A series of experiments reported on this week in the journal Science shows for the first time that novel biosensor dyes can directly reveal activation of proteins in individual living cells.
The research, led by Dr. Klaus M. Hahn, professor of pharmacology at the University of North Carolina at Chapel Hills School of Medicine, demonstrated that at least one of the dyes Hahn developed makes it possible to dramatically visualize the changing activation and intracellular location of the protein Cdc42.
The novel dyes open new possibilities for screening the molecular effects of drugs within the living cell. Currently, automated "high throughput" drug assays are conducted on thousands of cells at a time, but in vitro, in laboratory test tubes. Cdc42, a member of the Rho family of proteins, regulates multiple and sometimes opposite functions within the cell: movement, proliferation, cell death and shape.
L. H. Lang | EurekAlert!
Seeking structure with metagenome sequences
20.01.2017 | DOE/Joint Genome Institute
Snap, Digest, Respire
20.01.2017 | Albert-Ludwigs-Universität Freiburg im Breisgau
An important step towards a completely new experimental access to quantum physics has been made at University of Konstanz. The team of scientists headed by...
Yersiniae cause severe intestinal infections. Studies using Yersinia pseudotuberculosis as a model organism aim to elucidate the infection mechanisms of these...
Researchers from the University of Hamburg in Germany, in collaboration with colleagues from the University of Aarhus in Denmark, have synthesized a new superconducting material by growing a few layers of an antiferromagnetic transition-metal chalcogenide on a bismuth-based topological insulator, both being non-superconducting materials.
While superconductivity and magnetism are generally believed to be mutually exclusive, surprisingly, in this new material, superconducting correlations...
Laser-driving of semimetals allows creating novel quasiparticle states within condensed matter systems and switching between different states on ultrafast time scales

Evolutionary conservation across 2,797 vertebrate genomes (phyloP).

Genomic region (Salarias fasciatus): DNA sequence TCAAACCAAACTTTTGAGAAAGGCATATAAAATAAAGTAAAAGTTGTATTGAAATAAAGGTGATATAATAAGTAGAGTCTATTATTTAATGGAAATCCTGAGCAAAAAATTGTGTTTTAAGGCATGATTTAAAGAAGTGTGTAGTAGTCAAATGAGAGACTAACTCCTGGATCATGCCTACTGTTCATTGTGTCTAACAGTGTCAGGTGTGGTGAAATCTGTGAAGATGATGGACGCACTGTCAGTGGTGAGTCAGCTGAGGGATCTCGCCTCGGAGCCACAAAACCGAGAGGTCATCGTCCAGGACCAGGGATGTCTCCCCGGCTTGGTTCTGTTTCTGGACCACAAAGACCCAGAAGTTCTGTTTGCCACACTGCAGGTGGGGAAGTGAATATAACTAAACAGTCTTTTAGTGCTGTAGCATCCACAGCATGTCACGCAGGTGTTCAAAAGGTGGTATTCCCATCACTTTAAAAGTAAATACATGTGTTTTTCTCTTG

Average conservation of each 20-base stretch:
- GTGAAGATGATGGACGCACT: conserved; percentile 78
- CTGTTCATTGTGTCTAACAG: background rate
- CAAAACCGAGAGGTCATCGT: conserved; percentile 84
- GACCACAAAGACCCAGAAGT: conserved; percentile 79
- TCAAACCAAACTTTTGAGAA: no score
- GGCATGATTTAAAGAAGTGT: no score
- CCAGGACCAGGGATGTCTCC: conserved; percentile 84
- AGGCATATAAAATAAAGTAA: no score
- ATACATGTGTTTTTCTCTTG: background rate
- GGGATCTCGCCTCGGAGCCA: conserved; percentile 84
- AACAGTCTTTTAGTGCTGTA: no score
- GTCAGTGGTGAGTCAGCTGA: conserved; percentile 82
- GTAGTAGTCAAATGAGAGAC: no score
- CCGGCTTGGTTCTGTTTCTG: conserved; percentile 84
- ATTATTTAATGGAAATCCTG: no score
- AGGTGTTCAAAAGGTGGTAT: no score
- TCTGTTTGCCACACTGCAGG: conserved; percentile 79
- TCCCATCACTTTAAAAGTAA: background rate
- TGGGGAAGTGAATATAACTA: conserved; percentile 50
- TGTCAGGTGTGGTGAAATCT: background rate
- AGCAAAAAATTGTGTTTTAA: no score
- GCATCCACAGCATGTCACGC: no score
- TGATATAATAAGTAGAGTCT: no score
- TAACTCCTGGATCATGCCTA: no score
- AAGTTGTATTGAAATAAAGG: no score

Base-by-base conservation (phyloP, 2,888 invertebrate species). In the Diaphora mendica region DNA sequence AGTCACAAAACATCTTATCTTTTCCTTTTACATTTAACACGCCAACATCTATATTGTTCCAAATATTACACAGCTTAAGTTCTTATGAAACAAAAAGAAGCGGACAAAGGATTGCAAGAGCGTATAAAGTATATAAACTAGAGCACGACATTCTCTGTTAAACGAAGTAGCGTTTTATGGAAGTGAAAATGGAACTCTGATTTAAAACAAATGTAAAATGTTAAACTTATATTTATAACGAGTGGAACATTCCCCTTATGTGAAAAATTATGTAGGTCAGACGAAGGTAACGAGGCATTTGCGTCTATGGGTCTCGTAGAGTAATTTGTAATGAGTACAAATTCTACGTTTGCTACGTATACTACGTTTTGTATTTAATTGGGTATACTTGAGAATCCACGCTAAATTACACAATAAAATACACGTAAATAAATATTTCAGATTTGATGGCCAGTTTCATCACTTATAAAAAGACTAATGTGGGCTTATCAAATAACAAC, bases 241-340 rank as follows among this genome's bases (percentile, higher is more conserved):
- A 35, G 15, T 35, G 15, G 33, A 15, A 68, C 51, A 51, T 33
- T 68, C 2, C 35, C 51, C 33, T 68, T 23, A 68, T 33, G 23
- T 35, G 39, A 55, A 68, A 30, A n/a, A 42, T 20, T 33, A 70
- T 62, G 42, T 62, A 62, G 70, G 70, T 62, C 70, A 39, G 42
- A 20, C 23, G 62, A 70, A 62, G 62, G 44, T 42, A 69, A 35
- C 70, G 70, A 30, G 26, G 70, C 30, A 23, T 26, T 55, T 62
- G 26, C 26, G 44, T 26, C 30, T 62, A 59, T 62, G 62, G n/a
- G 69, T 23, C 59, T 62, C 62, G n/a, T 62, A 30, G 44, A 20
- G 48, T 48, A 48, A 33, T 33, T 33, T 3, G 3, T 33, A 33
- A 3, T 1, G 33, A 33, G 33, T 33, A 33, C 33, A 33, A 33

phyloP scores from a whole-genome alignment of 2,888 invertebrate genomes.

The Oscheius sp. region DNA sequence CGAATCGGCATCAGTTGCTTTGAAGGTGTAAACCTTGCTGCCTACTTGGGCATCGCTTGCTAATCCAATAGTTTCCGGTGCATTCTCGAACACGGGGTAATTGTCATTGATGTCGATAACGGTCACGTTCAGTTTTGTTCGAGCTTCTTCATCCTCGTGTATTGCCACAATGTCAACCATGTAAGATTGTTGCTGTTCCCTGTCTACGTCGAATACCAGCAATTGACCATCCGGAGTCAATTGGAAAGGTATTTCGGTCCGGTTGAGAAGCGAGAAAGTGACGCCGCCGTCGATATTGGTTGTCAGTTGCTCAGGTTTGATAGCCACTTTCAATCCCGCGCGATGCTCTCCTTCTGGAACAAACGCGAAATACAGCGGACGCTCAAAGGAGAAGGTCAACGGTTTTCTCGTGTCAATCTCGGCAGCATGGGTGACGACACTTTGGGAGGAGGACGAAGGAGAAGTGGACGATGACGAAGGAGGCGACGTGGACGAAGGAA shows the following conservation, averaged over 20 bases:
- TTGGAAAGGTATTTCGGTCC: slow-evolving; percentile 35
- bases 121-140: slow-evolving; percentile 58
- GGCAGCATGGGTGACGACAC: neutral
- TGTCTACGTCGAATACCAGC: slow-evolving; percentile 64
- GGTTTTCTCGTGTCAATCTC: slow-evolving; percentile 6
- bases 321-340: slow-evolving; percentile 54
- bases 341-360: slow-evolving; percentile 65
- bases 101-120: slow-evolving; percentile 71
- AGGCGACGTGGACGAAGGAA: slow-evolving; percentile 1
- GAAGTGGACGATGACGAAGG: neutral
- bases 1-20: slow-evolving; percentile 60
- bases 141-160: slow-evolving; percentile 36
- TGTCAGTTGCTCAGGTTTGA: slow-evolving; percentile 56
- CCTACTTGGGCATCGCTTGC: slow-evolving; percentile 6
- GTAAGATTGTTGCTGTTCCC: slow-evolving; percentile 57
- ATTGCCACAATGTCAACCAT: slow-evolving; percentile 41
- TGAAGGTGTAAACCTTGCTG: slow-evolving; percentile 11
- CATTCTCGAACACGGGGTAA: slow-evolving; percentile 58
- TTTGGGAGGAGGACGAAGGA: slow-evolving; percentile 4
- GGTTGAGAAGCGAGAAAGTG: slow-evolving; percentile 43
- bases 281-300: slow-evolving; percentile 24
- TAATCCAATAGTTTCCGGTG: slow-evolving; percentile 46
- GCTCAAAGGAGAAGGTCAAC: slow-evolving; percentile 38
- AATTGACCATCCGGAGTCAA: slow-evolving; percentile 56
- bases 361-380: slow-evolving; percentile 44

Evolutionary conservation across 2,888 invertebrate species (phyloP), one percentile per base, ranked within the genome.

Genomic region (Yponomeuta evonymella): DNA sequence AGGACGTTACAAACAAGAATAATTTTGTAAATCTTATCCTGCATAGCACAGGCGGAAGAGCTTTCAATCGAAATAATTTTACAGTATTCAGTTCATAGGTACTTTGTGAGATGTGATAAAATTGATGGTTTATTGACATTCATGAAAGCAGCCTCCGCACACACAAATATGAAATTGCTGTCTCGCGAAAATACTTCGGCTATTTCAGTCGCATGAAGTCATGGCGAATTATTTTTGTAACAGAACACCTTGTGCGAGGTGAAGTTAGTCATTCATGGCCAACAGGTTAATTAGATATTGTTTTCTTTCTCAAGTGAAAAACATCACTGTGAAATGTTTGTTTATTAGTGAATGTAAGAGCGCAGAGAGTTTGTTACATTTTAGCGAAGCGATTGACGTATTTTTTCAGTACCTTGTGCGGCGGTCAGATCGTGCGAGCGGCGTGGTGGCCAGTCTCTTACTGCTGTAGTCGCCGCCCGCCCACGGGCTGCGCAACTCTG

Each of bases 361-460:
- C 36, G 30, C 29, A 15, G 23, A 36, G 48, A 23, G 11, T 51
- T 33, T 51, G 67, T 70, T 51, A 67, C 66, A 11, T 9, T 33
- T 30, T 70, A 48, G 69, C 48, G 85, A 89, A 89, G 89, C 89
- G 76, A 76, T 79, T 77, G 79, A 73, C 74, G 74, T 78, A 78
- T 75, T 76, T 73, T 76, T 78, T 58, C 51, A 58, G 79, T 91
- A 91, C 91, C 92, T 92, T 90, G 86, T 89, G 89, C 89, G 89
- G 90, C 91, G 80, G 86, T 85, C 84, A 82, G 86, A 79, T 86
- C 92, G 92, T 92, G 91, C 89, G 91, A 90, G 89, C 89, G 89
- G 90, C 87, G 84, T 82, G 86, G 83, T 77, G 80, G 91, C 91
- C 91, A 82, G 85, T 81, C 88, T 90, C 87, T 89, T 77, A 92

Studying properties of fundamental particles in condensed matter systems is a promising approach to quantum field theory. Quasiparticles offer the opportunity...
Among the general public, solar thermal energy is currently associated with dark blue, rectangular collectors on building roofs. Technologies are needed for aesthetically high quality architecture which offer the architect more room for manoeuvre when it comes to low- and plus-energy buildings. With the “ArKol” project, researchers at Fraunhofer ISE together with partners are currently developing two façade collectors for solar thermal energy generation, which permit a high degree of design flexibility: a strip collector for opaque façade sections and a solar thermal blind for transparent sections. The current state of the two developments will be presented at the BAU 2017 trade fair.
As part of the “ArKol – development of architecturally highly integrated façade collectors with heat pipes” project, Fraunhofer ISE together with its partners...
19.01.2017 | Event News
10.01.2017 | Event News
09.01.2017 | Event News
20.01.2017 | Life Sciences
20.01.2017 | Physics and Astronomy
20.01.2017 | Materials Sciences